The cell membrane, or plasma membrane as it is sometimes called is possibly the most important aspect of the cell and without it life could not exist in any form. The membrane allows an organism to be enclosed and separated from the surroundings. The membrane is selectively permeable in that it only allows certain molecules through whilst others may not pass through it: the reason for this will be discussed later. The membrane means that concentrations of some molecules in the cell can be increased or decreased as well as the separation of certain reactions. A good example of this is the way that the mitocondrion is completely enclosed and so can perform catabolic reactions such as citric acid cycle and fatty acid degradation whereas in the cytoplasm other reactions, including fatty acid synthesis can take place and it is easy to see how this can be beneficial to the cell as a whole.
The membrane itself can be described as a bilayer as it contains two leaflets of phospholipids. Each phospholipid is an amphiphile as it contains both a hydrophilic and hydrophobic region. The hydrophilic region is more thermodynamically favourable when exposed to the aqueous solvent whereas the hydrophobic region is more stable when separated from the water. This means that a bilayer is formed so that the hydrophobic tails are touching and the hydrophilic head-groups are positioned in opposite directions. The reason for this amphiphilic behaviour is that each phospholipid contains a glycerol backbone, two hydrocarbon chains (fatty acids) and a head-group: the glycerol is polar so forms hydrogen bonds with water and the head-group, which can vary immensely from lipid to lipid is often charged and so is also hydrophilic; the fatty acid tails are hydrophobic due to their non-polar character and so are not solvent exposed.
It is not only phospholipids that are present in the plasma membrane: there are also numerous proteins. Proteins can either be intrinsic (spanning the whole membrane) or extrinsic (loosely associated with the membrane). A protein that spans a membrane can cross it in a few well-characterised ways: the first of which is alpha helical involving hydrophobic amino acid residues that are more thermodynamically stable on the inside of the membrane. Beta barrels are often used in addition as there are beta sheets that span the membrane and so form a cylindrical shape that can be used as a pore.
The proteins that span the membrane have various functions, perhaps the most obvious of these is allowing molecules that are polar to cross the membrane, either down a diffusion gradient (facilitated diffusion) or against a diffusion gradient (active transport) that requires an energy input, usually ATP hydrolysis. This allows a cell for instance to take up glucose against a gradient and so have a higher concentration inside than the extracellular concentration.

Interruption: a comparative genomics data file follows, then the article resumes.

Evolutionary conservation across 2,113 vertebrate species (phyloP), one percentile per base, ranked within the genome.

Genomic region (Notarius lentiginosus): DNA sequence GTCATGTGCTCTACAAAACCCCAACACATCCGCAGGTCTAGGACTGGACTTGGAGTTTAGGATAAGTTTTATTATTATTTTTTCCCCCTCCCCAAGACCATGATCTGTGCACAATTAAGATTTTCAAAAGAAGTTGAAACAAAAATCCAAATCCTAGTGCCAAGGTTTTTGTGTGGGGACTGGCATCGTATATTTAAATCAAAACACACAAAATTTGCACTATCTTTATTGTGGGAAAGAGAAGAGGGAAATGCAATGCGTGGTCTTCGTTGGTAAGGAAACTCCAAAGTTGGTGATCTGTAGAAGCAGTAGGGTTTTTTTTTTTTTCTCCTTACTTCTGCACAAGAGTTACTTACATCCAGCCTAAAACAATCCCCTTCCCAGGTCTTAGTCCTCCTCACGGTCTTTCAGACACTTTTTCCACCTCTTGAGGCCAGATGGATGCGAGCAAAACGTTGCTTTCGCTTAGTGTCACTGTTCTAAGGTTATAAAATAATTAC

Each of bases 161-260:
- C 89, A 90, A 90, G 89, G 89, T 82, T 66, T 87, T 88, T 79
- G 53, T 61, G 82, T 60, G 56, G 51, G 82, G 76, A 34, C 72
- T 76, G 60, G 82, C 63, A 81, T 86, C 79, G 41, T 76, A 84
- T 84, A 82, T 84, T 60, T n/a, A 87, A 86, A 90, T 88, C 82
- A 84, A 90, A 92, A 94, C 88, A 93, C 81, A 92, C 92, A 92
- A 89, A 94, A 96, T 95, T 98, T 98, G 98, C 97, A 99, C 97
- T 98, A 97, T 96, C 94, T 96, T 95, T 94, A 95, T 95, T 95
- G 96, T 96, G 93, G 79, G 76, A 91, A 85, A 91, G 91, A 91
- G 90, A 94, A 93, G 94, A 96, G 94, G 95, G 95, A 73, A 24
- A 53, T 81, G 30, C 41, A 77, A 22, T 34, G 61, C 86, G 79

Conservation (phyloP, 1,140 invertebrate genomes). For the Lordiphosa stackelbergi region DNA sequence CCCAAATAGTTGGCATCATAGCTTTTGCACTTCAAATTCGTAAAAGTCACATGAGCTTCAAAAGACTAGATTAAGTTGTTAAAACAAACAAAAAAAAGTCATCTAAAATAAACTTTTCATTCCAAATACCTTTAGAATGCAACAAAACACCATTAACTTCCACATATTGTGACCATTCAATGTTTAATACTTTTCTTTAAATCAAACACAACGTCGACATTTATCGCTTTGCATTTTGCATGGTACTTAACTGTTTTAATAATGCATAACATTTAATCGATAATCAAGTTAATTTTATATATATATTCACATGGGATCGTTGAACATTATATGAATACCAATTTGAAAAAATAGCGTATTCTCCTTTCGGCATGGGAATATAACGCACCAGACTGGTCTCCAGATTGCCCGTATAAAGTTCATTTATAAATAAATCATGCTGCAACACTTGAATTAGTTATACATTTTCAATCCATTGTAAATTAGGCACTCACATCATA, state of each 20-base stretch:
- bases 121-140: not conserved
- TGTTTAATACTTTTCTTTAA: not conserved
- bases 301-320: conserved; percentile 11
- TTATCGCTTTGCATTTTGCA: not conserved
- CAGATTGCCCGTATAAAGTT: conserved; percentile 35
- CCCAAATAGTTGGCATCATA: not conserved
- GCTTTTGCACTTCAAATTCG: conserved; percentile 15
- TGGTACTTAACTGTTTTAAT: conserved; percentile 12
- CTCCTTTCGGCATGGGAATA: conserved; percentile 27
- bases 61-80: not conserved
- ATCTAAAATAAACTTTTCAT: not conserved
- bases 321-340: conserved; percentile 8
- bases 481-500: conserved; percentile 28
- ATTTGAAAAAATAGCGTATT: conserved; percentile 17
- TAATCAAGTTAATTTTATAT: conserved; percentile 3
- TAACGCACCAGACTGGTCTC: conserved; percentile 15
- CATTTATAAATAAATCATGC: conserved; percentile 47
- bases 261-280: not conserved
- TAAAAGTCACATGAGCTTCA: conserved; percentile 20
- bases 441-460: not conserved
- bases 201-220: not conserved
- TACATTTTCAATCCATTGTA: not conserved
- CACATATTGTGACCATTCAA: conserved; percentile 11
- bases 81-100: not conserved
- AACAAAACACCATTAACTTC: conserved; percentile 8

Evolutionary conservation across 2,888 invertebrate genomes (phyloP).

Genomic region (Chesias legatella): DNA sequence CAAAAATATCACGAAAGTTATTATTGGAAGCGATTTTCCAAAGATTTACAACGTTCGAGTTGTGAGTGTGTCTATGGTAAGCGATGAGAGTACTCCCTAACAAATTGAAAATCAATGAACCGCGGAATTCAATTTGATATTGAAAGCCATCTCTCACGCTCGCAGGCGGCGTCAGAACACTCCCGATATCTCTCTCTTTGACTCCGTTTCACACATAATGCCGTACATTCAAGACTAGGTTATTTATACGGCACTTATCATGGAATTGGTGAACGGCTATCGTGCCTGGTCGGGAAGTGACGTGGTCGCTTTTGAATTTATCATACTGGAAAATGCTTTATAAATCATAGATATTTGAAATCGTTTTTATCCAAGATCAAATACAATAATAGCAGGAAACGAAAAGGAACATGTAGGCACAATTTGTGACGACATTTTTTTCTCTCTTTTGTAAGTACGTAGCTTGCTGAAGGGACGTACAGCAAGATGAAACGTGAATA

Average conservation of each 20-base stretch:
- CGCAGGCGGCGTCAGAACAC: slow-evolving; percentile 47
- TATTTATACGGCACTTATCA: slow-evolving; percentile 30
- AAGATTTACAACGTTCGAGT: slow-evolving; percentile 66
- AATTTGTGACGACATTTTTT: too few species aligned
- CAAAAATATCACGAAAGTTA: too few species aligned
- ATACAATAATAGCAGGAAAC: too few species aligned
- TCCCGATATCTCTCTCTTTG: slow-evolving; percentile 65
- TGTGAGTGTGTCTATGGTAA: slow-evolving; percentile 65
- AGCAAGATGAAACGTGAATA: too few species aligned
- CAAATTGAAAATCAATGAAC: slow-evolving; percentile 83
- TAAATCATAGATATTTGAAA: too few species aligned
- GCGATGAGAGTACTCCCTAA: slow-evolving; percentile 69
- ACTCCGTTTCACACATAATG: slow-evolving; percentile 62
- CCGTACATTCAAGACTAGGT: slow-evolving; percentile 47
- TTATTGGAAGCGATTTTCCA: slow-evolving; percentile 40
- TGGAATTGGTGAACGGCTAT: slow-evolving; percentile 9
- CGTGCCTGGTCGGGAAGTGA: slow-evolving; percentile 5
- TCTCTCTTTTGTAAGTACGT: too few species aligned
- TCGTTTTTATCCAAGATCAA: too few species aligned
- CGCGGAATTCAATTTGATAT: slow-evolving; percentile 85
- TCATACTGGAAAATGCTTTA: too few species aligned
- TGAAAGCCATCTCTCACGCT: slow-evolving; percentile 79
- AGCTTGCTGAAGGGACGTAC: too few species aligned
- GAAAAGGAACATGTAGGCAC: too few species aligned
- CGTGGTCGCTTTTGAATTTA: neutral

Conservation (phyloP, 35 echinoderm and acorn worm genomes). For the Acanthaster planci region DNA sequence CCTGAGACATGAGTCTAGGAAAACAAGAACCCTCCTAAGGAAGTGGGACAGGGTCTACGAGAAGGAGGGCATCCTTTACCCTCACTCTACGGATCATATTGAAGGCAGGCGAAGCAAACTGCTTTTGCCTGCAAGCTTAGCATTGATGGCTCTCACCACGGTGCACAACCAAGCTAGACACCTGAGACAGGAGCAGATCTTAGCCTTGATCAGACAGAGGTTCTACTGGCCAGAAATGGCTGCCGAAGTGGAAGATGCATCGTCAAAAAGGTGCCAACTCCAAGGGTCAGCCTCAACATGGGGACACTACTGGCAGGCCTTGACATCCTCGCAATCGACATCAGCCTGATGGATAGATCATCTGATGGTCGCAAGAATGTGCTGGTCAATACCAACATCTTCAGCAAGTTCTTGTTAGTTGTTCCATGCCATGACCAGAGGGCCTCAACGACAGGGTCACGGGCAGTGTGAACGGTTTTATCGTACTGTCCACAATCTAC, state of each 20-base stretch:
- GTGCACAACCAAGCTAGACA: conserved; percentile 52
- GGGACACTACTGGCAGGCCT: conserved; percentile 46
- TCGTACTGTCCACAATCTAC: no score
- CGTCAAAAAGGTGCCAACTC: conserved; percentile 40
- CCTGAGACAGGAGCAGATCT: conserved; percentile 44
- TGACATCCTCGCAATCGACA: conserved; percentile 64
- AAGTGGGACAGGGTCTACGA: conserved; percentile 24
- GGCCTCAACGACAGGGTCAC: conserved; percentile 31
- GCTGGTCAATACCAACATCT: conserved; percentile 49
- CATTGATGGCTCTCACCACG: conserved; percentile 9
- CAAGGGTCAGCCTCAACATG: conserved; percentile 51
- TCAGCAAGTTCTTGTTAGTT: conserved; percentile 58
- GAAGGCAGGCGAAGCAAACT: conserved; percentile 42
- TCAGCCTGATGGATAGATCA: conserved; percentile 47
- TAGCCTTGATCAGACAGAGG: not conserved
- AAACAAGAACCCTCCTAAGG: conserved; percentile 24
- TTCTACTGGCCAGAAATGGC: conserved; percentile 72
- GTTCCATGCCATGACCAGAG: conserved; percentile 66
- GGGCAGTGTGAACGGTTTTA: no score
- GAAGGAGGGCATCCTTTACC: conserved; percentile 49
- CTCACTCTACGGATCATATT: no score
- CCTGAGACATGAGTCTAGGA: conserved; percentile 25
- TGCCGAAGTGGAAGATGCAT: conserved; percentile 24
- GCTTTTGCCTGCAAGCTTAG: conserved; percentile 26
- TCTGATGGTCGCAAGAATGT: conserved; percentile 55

Another important function involves signalling between cells: as cells do not share cytoplasms there must be a way that one cell can communicate with another and it is at the cell membrane that this takes place. A molecule, such as insulin can be secreted from one cell and so cause a response in a second cell by binding to a specific receptor protein on the cell membrane. The binding of this molecule causes a response by causing the ligand to change its interactions with one or more other molecules within the cell: for example it can cause phosphorylation of another molecule.
The cell membrane is also the site of cell-cell interactions and in particular it is the glycoproteins that mediate this. Glycoproteins are proteins that have added carbohydrates that can be N or O linked. N-linked glycosylation involves attachment via an Asparagine and O-linked glycosylation occurs via the hydroxyl of serine or threonine: an example of glycoproteins in recognition are the blood type antigens. In some cases glycosylation can act as protection to a cell or protein.
There is one main hypothesis for the motion in a cell membrane, this is known as the fluid mosaic model and involves the movement of the lipids and proteins in a leaflet around each other in such a way that they look like a moving Mosaic. This is shown using the FRAP technique that shows how a bleached area of fluorescent antibodies recovers over time due to the movement of the proteins to which these antibodies are attached.
More recently it has been seen that not all proteins and lipids can traverse the whole cell, this has been hypothesised to be due to “lipid rafts” where the movement of membrane constituents is restricted so that they are not fully motile.
As you can see the cell membrane is hugely important in the cell as it leads to compartmentalisation and can affect interactions between cells and compartments and interestingly it is over a membrane that ATP synthesis occurs due to the movement of protons.